By Alan Earls
While it is an old truism that "joiners" get ahead, in an age of specialization and jam-packed schedules, it's hard for most professionals to get or stay active in an association related to their field of work. While storage pros do have some specific associations "for them" like the Storage Networking Industry Association (SNIA), there are also a number of other, more general organizations worth looking into for career advancement opportunities.
Most of the established IT-focused organizations have had to face up to new ways of doing business in the last few years. That means more things available via the web and often relatively few people at meetings. But there's still no better way to meet colleagues and engage in useful shoptalk.
Consider contacting one of the following groups:
The Association of Information Technology Professionals (AITP) includes employers, employees, managers, programmers, and others. The organization seeks to provide avenues for all their members to be "teachers as well as students." In particular, AITP says it tries to link members with others in the IS field "in an effort to become more marketable in rapidly changing, technological careers." For more information, see http://www.aitp.org/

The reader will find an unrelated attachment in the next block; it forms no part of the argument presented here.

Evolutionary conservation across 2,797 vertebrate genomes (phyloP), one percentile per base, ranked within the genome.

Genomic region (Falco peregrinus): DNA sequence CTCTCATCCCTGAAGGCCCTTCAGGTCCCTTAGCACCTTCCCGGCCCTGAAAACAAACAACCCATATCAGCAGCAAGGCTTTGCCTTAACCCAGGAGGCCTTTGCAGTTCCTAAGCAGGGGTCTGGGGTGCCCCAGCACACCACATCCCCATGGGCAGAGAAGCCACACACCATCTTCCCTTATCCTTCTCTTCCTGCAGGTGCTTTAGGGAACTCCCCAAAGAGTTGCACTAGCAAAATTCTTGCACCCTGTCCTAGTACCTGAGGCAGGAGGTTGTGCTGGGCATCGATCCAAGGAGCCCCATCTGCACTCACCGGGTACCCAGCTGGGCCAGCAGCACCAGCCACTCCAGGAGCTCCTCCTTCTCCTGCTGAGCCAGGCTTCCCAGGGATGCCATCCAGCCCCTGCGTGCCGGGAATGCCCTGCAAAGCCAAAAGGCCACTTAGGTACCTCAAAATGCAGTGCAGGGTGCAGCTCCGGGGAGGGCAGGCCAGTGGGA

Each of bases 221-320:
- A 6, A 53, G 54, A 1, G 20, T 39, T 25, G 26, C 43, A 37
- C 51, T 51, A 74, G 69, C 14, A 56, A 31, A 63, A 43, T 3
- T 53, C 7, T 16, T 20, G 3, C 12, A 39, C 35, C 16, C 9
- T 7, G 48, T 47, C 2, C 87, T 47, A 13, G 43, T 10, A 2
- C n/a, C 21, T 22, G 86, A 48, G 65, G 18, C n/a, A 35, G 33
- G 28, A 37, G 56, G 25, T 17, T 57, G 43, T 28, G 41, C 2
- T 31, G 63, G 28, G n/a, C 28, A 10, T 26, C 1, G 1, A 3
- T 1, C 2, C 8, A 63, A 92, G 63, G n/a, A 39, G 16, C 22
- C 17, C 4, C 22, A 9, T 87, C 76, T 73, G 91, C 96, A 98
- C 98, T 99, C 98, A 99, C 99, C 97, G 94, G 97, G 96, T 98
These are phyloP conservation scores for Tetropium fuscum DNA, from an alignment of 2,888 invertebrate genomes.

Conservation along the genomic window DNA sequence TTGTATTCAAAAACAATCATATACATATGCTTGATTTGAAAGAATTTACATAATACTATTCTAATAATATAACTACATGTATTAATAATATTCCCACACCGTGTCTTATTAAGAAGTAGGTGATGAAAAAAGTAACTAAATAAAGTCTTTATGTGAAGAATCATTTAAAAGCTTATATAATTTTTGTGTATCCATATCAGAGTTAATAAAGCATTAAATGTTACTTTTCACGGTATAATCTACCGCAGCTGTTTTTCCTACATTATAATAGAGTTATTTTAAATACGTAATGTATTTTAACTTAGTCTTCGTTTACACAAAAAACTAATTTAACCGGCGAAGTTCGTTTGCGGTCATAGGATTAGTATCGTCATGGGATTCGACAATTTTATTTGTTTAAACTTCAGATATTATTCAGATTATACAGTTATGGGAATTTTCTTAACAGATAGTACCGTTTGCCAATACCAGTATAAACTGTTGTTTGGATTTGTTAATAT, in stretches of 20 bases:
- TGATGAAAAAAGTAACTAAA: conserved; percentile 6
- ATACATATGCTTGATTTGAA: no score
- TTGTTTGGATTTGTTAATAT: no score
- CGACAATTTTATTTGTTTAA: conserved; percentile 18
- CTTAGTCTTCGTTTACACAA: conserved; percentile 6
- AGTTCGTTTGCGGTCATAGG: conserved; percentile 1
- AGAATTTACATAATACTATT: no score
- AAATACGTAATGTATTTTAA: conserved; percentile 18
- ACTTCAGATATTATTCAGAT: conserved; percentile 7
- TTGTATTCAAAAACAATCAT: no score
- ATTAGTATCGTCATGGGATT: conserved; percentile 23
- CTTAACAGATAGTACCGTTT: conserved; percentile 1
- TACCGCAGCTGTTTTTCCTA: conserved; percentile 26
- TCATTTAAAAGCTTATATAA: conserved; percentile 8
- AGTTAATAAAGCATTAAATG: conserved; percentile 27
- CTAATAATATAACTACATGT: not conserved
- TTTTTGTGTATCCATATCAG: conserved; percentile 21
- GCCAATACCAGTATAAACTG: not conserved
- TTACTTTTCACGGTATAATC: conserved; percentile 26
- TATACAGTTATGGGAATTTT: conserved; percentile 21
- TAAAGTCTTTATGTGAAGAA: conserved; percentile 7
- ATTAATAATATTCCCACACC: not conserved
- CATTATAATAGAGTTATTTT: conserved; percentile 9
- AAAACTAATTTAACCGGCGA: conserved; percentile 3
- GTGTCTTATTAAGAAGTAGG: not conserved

The Society for Information Management (SIM) is an organization that includes CIOs, CTOs and "emerging IT leaders," as well as other key IT professionals. SIM provides education opportunities and a network of peer resources at: http://www.simnet.org/.
The Association for Computing Machinery (ACM), founded in 1947, is the "grand-dad" of IT organizations. Members include over 80,000 computing professionals and students world-wide. ACM also includes a few storage-relevant SIGs such as the Information Retrieval group that focuses on all aspects of information storage, retrieval, and dissemination. For information, see http://www.acm.org.
The Association for Women in Computing (AWC), as its name implies, is dedicated to the advancement of women in the computing fields, in business, industry, science, education, government, and the military. For more information, see http://www.awc-hq.org/.
The Computer Measurement Group (CMG), is an organization focused on the measurement and management of computer systems. It's Web site can be found at: http://www.cmg.org/.
About the author: Alan Earls is a freelance writer in Franklin, Mass.